That's how it looked four minutes into Wednesday's exhibition -- not only did the rebuilding University of Washington men's basketball team look overmatched, but the Huskies looked inferior to NCAA Division II champ Western Washington. The Vikings scored the first six points of the game, held an 8-4 lead and all the momentum, and the realization began to set in that one of these teams was an experienced unit with title aspirations...and the other was UW.
The new-look Huskies, with an overhauled offense and revised roles after underclassmen Tony Wroten Jr. and Terrence Ross left early for the NBA, had their hands full for most of the evening before finally restoring order and reminding everyone at Hec Ed that they, not WWU, are the most prestigious basketball program on this side of the state.
The Huskies eventually shook off WWU for an 88-78 win in an exhibition game that won't count toward either team's record.
Because the season hasn't officially started, it could be said that a moral victory was on the line for the Division II team from the north, and Western certainly earned that much. The Vikings rallied back from a nine-point halftime deficit to tie the score three times in the second half. Paul Jones's jumper from the wing tied the score for the final time, at 69 with 6:51 remaining, before UW took the lead for good.
The Huskies got a boost from redshirt freshman Andrew Andrews, who scored nine of his 14 points in the final 3:15 of the first half, but a leg cramp limited him for a long stretch in the second half. Junior C.J. Wilcox helped put the Vikings away down the stretch, with 13 of his game-high 21 points coming after halftime.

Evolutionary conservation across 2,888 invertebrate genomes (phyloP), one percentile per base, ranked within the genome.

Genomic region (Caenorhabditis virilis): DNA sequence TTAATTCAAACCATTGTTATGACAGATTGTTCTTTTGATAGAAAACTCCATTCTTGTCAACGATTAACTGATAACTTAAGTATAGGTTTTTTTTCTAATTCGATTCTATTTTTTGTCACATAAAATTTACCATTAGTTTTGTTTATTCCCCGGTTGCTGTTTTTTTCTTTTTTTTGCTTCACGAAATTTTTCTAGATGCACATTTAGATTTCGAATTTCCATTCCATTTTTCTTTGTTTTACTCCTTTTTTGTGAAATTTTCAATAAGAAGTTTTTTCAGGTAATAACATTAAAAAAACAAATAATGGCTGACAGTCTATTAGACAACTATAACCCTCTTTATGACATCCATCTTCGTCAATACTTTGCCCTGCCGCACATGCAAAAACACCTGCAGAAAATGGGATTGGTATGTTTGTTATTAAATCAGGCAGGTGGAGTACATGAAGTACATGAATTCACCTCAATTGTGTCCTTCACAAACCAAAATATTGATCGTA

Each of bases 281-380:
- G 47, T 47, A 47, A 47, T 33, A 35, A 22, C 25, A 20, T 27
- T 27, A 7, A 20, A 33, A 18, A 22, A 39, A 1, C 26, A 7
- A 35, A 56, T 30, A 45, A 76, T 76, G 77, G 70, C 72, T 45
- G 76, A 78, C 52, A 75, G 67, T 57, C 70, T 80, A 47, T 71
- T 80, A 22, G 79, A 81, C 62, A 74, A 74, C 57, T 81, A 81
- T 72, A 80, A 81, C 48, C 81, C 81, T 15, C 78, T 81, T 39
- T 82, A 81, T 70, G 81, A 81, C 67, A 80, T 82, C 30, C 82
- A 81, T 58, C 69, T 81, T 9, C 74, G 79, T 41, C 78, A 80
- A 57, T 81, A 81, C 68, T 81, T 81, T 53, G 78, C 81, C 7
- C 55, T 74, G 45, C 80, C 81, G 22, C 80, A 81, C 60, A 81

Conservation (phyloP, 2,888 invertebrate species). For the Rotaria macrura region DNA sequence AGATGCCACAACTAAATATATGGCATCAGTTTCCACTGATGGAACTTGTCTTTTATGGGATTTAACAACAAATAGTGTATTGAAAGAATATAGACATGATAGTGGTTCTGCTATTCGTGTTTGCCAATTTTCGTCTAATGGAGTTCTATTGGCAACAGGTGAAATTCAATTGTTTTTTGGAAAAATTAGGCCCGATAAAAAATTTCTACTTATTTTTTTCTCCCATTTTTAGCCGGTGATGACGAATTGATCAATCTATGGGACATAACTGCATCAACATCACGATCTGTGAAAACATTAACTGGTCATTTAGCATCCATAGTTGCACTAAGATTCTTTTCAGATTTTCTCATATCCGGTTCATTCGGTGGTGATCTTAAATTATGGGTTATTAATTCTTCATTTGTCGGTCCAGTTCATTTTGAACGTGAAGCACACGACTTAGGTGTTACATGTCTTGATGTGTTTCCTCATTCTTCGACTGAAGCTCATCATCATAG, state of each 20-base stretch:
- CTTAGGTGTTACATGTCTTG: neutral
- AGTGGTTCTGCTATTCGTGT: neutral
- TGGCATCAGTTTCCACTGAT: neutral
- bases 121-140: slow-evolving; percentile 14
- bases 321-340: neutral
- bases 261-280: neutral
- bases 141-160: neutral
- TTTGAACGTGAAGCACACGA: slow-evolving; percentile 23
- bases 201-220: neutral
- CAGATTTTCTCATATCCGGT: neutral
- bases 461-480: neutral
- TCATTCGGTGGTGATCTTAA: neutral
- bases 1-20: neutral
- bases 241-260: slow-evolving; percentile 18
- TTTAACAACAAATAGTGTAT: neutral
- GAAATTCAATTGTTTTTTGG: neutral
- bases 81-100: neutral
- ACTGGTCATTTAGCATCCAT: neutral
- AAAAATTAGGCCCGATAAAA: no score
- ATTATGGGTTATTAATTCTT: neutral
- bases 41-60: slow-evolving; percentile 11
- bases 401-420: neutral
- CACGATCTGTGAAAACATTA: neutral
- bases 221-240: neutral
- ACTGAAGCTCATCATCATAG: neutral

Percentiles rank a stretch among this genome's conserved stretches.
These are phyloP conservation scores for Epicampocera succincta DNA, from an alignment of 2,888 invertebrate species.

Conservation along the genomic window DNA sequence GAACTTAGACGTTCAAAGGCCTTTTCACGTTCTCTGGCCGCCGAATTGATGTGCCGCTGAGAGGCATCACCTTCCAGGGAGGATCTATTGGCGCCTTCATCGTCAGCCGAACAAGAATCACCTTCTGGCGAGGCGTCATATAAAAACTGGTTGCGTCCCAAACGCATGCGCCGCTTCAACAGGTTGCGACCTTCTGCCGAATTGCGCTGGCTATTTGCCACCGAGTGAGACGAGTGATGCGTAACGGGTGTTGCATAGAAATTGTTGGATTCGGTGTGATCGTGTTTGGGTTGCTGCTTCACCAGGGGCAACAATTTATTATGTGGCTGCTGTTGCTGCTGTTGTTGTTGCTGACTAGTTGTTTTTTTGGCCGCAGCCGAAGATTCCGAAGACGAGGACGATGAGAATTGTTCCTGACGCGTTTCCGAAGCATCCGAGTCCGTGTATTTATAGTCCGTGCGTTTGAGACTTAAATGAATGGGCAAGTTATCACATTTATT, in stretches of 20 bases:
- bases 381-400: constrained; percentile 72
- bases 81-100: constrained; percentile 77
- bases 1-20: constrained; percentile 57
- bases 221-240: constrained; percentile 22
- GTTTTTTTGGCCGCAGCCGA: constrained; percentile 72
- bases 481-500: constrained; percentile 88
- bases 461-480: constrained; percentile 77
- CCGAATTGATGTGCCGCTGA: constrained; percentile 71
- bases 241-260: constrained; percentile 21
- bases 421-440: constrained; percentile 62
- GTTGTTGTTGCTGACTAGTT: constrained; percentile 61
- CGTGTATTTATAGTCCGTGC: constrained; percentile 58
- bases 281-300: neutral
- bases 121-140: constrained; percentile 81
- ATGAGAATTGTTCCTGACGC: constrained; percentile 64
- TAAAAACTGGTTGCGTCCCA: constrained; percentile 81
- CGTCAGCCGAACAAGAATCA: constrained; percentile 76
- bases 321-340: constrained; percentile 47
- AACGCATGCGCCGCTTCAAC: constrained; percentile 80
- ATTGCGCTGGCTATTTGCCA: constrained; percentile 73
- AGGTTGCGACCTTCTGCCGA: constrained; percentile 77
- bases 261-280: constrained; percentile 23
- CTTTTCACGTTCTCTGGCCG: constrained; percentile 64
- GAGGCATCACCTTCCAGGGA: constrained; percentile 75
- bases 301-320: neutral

WWU senior John Allen, a Mountlake Terrace High School graduate, almost single-handedly got the Vikings back in the game by scoring nine points in the first four minutes of the second half, but his shot went cold down the stretch. Both Allen and teammate Rico Wilkins had open 3-point shots that could have given WWU the lead with less than nine minutes remaining, only to miss.
WWU came out of the gates looking like the more polished team, scoring six unanswered points while the Huskies adjusted to their new high-post offense and looked for scorers in the post-Wroten-and-Ross era. UW finally got things going when 7-footer Aziz N'Diaye posted up down low and dunked on an interior pass from Scott Suggs. The Huskies followed that with an 11-0 run to take a 15-8 lead and led by as many as 11 early in the second half before Allen got going.
WWU finally tied the score at 65-65 with 9:55 remaining in the game, when juco transfer Austin Bragg scored on a putback. The two teams traded baskets twice, then UW's high-post paid off when an N'Diaye screen opened the door for Wilcox's dagger-like 3-pointer from the top of the key for a 74-69 lead with 5:43 left.
Back-to-back fast-break dunks by Jernard Jarreau and Wilcox inside the final 90 seconds helped put the game away.
Afterward, UW assistant coach Brad Jackson got up off the Huskies' bench and exchanged greetings with the Vikings players -- most of whom he coached last season while leading the Vikings to the D-II title.
"I know these kids, and I like to see them do well," said Jackson, who was hired as a UW assistant in August after spending 27 seasons leading the WWU program. "But I want us (the Huskies) to do well to; I wanted to win the game. It was an interesting and unique situation -- one I probably won't be in again."